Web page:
Stocks/investments are always so confusing - people are easily inundated with an overload of information/numbers. With InvestBit, we aim to make complex concepts and ideas into easily digestible bits (or bytes) of information.
How it works
There are two parts - equities analysis and stock analyst analysis. This is all hosted and stored through IBM's BlueMix as a web application. MatLab and Python were employed to scrape an external website [wealthminder.com] and download extra analyst data; this data was then processed and analyzed along with SEC data provided through Finra in Matlab. PHP was primarily used along with Yahoo's free finance API to pull up various financial information about stocks in real time.
Challenges I ran into
IBM's BlueMix had a very experimental SQL module; as a result the database we were supposed to use to store analyst information did not work (we couldn't connect to it through an external port). A quick, dirty (and wildly inefficient) workaround we had was to export the entire table as a .csv (comma separated value) file - that way the data can still be relatively easily read and processed. The analyst data provided through Finra was very...rudimentary. There was no information in FInra's database that we felt was actually useful in determining an analyst's success, as a result we wrote a Python script to parse through wealthminder.com as it had a list of analysts as well as their portfolio size. We felt that portfolio size (how much money an analyst is managing) is a good indicator for success - we assumed that the more money an analyst is managing, the more trustworthy/dependable the analyst should be.
Accomplishments that I'm proud of
-I never actually wrote such a complete Python webscraping script - the script literally ran through the entire website and downloaded information on every analyst recursively. -Getting, combining, analyzing, processing and actually understanding the data we had through MatLab was a huge accomplishment - we dealt with humongous (tens of thousands) of analysts, and had to find a way to efficiently find relationships between the various data sources that we had. In addition, all of this data is publicly available - and that's what really amazed us. It wasn't easy to get to the data (the webscraping was not fun) but anyone can do this and run data analysis as long as they have a laptop or computer.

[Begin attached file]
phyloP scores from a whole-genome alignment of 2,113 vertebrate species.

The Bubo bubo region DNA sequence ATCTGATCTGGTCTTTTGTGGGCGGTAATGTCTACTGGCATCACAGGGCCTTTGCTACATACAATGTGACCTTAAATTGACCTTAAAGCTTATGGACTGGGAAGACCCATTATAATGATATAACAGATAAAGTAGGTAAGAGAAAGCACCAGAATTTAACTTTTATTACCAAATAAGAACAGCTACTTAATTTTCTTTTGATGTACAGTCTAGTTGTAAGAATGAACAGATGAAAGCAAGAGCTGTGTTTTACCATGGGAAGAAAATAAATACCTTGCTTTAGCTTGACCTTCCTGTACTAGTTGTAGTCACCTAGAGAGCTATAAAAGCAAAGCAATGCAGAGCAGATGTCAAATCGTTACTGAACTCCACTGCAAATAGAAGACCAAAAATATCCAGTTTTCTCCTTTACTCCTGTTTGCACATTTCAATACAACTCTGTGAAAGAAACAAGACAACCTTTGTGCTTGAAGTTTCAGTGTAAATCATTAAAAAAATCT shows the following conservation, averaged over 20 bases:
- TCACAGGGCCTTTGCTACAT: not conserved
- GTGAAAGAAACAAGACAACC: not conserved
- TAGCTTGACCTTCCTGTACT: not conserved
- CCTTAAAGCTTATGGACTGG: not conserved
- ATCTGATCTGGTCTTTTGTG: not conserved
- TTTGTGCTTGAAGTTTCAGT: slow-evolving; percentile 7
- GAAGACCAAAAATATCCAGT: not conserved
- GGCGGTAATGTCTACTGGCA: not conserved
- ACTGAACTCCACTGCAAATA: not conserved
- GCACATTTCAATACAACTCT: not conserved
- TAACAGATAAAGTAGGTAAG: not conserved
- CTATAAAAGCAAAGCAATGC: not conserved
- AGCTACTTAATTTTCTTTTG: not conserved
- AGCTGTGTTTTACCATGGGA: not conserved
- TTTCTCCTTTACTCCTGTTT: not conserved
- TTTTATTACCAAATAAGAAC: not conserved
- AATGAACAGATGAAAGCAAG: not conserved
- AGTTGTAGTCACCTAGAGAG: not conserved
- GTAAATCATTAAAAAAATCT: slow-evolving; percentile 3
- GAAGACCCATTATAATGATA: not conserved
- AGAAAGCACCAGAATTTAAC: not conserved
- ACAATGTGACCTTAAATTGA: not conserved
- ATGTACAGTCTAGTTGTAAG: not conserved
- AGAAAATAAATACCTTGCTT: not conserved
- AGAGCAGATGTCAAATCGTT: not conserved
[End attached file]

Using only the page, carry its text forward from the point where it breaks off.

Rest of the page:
What I learned
-We all learned from each other, as each team member brought specific skills and technical expertise in a different area. For example, Brian Chen already had prior knowledge on financial reports, so having him on to build the equities analysis page was a no-brainer. Nick Walsh had prior experience in data analysis in MatLab, so everyone provided him with the information and he showed us how he figures out relationships. Brian Yang is the resident CSS wizard and web administrator, so he was responsible for setting up the website on IBM's BlueMix and having all the connections between the various modules of the project mesh together both technically and visually.
What's next for InvestBit
-Expanding the algorithm/taking other approaches to analyze both analysts and stocks. We hope to have a predictive algorithm to both predict an analyst's effectiveness and a stock's profitability after enough time/development on the project!